Non-native invasive species are increasingly evident in marine and estuarine environments, largely because of the intake and release of ballast water from sea vessels. Innovative methods are needed to quickly and accurately detect and speciate non-native and/or harmful phytoplankton in ballast water. Recent advances in ionization techniques such as matrix-assisted laser desorption/ionization mass spectrometry (MALDI-MS) have allowed detection of intact biomolecules within ballast samples. Statistically-based algorithms are used to discern "fingerprints" of phytoplankton species and to discern individual species from mixtures. MALDI-MS is particularly attractive for field applications because of the speed of analysis, minimal liquids/consumables required, and femtomole (10-15) sensitivity.

 The objective of this project was to develop a rapid assay technique that was less time-consuming than more traditional methods of microorganism species identification in ballast water samples. Specific objectives included: (1) modifying MALDI-MS bacterial identification techniques for the analysis of phytoplankton, (2) determining the uniqueness of phytoplankton MALDI-MS fingerprints with a limited subset of phytoplankton, and (3) initiating evaluations of known phytoplankton identification in spiked environmental/ballast water samples.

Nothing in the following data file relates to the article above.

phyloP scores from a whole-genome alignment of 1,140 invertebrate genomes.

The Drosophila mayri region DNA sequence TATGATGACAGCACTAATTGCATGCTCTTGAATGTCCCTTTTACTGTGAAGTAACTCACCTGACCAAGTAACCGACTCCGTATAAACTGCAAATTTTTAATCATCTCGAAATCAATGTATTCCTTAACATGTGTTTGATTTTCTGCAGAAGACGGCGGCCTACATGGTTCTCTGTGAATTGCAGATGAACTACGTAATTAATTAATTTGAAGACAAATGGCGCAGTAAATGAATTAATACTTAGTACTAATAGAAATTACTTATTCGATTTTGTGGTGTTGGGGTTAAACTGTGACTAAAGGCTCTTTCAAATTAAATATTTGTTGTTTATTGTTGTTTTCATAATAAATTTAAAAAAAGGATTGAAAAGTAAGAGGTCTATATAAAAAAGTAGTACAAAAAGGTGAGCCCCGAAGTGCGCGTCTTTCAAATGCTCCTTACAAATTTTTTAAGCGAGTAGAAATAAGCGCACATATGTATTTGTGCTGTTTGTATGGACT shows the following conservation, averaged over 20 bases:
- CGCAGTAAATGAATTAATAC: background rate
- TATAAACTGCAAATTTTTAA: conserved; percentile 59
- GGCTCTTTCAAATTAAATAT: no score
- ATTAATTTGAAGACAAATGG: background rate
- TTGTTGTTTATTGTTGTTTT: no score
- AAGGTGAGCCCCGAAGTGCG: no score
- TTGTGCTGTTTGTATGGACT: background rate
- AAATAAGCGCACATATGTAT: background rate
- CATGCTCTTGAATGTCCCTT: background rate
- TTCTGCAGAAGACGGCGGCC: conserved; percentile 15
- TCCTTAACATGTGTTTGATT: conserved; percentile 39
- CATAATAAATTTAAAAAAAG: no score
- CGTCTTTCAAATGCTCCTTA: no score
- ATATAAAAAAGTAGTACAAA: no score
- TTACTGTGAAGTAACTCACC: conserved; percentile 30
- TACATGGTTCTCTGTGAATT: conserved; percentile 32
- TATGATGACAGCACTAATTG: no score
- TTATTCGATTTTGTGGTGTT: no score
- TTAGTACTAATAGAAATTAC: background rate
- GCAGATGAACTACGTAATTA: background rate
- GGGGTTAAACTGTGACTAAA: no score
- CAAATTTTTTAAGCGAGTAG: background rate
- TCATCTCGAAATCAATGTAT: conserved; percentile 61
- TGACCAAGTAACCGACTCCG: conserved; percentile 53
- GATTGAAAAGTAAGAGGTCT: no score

Technical Approach

For this project, MALDI-MS bacterial identification techniques developed at Pacific Northwest National Laboratory were modified for phytoplankton analysis. Using a pure strain of a representative phytoplankton species, an appropriate MALDI matrix material was determined and found to be compatible with the analyte sample. Mass spectral "fingerprints" of this species were examined for reproducibility using statistically-based algorithms. "Fingerprints" of several representative diatoms and dinoflagellates were developed, and the reliability of MALDI-MS to identify the target phytoplankton species in ballast water of Navy vessels was evaluated. Ballast water was spiked with the target phytoplankton.


Results from this study demonstrated that differentiation, and therefore identification, is possible between phytoplankton species and with minimal sample preparation. Recent advances in MALDI-MS instrumentation and tandem mass spectometry capabilities can provide further structural ion identification information. Overall, this study provided the first indication that identification and screening of phytoplankton is feasible with MALDI-MS and that the development of such techniques will ultimately provide a streamlined, cost-effective approach to assess and manage microorganism transport in ballast water. (Project Completed - 2007)

  • Aquatic,

  • Habitat,

  • Monitoring,